Understanding Passenger Information


This project came about as the result of a DfT-sponsored railway innovation competition (known as TOC15) organised by RSSB. DfT supplied £6m of public money intended as co-funding alongside equivalent commercial funding for innovation project portfolios for the railway. The money was structured as an innovation grant by RSSB to the lead applicant upon the completion of required project and programme milestones. 

The competition was structured and delivered by a small team led by one of the Directors of Pragmatex, Dr Howard Farbrother, who was a Lead Programme Manager at RSSB at the time. He oversaw both the competition design and acted as RSSB internal sponsor, monitoring delivery of the winning project portfolios to acceptable levels of time, cost and quality. He carried out the same role for the subsequent TOC16 competition. TOC15 required transportation Owning Groups to submit a portfolio of innovation projects for execution by their Train Operating Companies (TOCs).

“Understanding Passenger Information in real-time” (UPI) was one of three successful submissions to that competition. UPI was an ambitious £3m portfolio of four innovation projects designed to understand, assimilate and condition available data sources relating to passenger movements on the London-Brighton railway line between London Victoria and Gatwick Airport, with the aim of delivering actionable insights in real-time on station and train crowding to railway staff and passengers.

The project was a multi-stage collaboration led by Govia Thameslink Railway (GTR), with participation from the University of Southampton, and the Association of Train Operating Companies (“ATOC” – now the Rail Delivery Group), bringing the concept from TRL 4, to TRL 7. The stages broke down as follows:

  1. Understanding data sources – trains and stations
  2. Data fusion and analysis 
  3. Development of tools for staff management of passenger flow
  4. Development of information tools for passengers regarding train overcrowding.


The following techniques and methods were used during the project:

  • Full deployment of waterfall (PRINCE2) project management techniques and management software, including: Gannt charts & milestone payments; resource allocation and management; and cost profile monitoring with milestone payments
  • Maintenance of full risk register with actions and mitigations
  • Stakeholder briefings & client (DfT) reporting.
  • Monthly meetings with project representatives to provide regular and timely updates.
  • Technology Readiness Levels – to benchmark and reference development progress
  • Rail Industry Readiness Levels (introduced mid-project) – to benchmark and reference development progress for the rail industry
  • Business case & route to market assessment

Project challenges

The intent was to bring together sources from multiple data owners (TOCs, NR and ATOC), origins (stations and trains) and types (historic, live, planned and novel) to formulate a unified architecture capable of delivering reliable information about passenger loading to both station staff and passengers in actionable timeframes. The ambition was to create a system capable of being scaled across the industry. This was a challenging project that required an extensive programme of work stretching across four years, finishing in Spring 2019. There were constant challenges to technology, operational and commercial perspectives that stretched the project team and required a flexible and resourceful outlook to reach a successful outcome. These included:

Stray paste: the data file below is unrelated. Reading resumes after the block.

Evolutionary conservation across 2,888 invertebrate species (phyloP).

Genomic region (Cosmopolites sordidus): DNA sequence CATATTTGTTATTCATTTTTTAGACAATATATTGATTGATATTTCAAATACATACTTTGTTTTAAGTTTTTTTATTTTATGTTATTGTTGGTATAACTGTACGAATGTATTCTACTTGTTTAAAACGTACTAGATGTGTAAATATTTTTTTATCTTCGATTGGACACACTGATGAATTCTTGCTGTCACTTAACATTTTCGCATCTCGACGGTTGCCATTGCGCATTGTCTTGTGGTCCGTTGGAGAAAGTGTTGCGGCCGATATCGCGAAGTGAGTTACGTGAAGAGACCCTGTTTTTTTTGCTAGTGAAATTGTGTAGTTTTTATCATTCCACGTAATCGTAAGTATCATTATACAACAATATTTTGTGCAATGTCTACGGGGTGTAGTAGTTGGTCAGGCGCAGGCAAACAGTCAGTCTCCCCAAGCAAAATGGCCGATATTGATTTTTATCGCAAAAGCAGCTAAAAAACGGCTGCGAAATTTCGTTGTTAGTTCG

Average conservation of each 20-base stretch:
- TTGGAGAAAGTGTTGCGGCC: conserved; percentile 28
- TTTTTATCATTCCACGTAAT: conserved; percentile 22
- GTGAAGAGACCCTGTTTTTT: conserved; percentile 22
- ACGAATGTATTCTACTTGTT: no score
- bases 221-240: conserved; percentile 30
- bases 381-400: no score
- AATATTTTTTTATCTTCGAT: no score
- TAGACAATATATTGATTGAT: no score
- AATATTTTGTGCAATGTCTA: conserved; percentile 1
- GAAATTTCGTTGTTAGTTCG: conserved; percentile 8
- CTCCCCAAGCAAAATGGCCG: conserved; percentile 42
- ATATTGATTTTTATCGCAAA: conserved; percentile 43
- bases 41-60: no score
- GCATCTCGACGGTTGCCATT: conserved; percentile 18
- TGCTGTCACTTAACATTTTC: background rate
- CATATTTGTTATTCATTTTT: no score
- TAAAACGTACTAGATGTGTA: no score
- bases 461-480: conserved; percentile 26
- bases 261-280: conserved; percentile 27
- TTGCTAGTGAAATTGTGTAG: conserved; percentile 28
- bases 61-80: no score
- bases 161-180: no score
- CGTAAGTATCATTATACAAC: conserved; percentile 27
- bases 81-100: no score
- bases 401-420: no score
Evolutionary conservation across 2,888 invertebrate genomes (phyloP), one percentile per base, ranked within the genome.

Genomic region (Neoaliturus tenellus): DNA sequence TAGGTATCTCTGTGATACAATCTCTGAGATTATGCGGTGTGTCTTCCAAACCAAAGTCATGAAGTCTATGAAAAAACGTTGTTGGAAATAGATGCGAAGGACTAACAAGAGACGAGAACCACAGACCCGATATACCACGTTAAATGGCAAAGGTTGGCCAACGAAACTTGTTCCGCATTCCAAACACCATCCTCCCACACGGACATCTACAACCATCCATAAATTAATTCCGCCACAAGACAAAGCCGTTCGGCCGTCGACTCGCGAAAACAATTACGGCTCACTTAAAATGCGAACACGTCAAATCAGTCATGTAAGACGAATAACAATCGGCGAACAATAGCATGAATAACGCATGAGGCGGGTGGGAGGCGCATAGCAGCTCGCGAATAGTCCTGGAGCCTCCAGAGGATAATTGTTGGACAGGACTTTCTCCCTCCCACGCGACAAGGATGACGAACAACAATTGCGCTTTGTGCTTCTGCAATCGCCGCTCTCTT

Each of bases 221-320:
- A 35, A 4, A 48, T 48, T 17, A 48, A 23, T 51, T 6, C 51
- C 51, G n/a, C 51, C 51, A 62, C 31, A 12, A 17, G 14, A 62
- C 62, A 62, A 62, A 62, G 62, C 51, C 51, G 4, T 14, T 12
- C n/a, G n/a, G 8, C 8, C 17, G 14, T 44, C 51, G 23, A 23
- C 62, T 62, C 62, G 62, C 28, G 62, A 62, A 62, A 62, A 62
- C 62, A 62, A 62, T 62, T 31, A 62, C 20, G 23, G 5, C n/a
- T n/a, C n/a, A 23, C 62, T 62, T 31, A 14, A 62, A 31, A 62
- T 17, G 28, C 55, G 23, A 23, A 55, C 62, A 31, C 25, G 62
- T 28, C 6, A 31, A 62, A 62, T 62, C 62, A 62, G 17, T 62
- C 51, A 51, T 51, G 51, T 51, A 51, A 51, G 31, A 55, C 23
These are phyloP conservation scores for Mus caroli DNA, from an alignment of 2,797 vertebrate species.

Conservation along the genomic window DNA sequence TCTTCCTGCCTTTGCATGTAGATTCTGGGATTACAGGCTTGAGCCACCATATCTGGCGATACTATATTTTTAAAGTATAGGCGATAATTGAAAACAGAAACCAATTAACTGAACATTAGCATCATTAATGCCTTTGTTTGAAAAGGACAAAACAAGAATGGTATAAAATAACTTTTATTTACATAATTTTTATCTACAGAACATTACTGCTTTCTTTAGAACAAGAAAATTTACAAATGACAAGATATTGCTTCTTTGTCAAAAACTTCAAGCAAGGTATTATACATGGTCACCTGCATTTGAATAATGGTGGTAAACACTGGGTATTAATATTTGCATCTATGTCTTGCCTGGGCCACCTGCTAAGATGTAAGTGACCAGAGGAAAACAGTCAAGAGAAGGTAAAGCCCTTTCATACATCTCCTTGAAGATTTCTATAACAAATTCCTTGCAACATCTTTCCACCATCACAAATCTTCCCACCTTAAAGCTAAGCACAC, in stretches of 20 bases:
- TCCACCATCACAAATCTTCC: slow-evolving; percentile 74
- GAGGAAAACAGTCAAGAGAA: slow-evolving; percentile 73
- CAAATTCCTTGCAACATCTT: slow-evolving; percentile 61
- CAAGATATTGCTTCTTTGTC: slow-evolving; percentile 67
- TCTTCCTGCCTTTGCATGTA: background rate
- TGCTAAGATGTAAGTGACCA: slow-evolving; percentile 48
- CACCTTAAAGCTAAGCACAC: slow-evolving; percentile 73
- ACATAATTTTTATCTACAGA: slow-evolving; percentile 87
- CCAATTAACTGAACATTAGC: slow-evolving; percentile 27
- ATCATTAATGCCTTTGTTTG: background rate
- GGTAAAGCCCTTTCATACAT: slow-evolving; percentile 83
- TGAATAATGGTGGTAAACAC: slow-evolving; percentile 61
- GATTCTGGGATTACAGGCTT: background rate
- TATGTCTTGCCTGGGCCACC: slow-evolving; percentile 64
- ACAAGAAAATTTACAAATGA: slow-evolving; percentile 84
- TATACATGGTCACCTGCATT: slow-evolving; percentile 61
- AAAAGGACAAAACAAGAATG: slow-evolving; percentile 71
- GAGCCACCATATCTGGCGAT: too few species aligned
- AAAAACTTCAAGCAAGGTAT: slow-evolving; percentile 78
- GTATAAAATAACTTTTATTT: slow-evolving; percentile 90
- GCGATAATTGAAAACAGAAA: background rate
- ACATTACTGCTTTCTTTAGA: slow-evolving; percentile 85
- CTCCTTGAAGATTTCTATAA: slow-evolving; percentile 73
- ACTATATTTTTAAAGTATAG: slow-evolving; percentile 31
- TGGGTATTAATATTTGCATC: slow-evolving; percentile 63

1. Live monitoring of passenger numbers
  2. Predicting passenger numbers (initially ineffective prediction algorithms from University of Southampton)
  3. Systematically inaccurate train consist (carriage order and make-up)
  4. Operational challenges (dealing with a live railway during an operations and performance crisis) requiring a reduction of line scope (removing the Brighton to Gatwick component due to the well-documented performance crisis of Southern Rail)
  5. Non-delivery of a major data source by project partner (ATOC/RDG), requiring a significant shift in scope, resources and project reorganisation to ensure project viability.
  6. Introduction of GDPR mid-project.
  7. Commercial challenges to business case arising from shift in operational scope
  8. Moving on of internal champions over project duration.
  9. The sources and tools available 


This project demonstrates a strong fit with many of the requirement for the role of Monitoring Officer. This multi-stage project involved several collaborators, with strong dependencies and consequent challenges. RSSB’s role was directly equivalent to that of Innovate UK, with Pragmatex’ Directors taking the role of Monitoring Officers and internal project sponsors. As the agent of RSSB (guardian and distributor of public monies) Pragmatex were required to monitor, challenge and report on all facets of this digital project’s quality, time and cost, and as well work with the delivery agents to agree workarounds due to emerging and unforeseen challenges (e.g. Partner non-delivery) in this highly-regulated market, and ensure compliance with railway specific safety and UK-wide regulations (e.g. advent of GDPR) against the ultimate goal of turning an innovation project into a go-to-market product.

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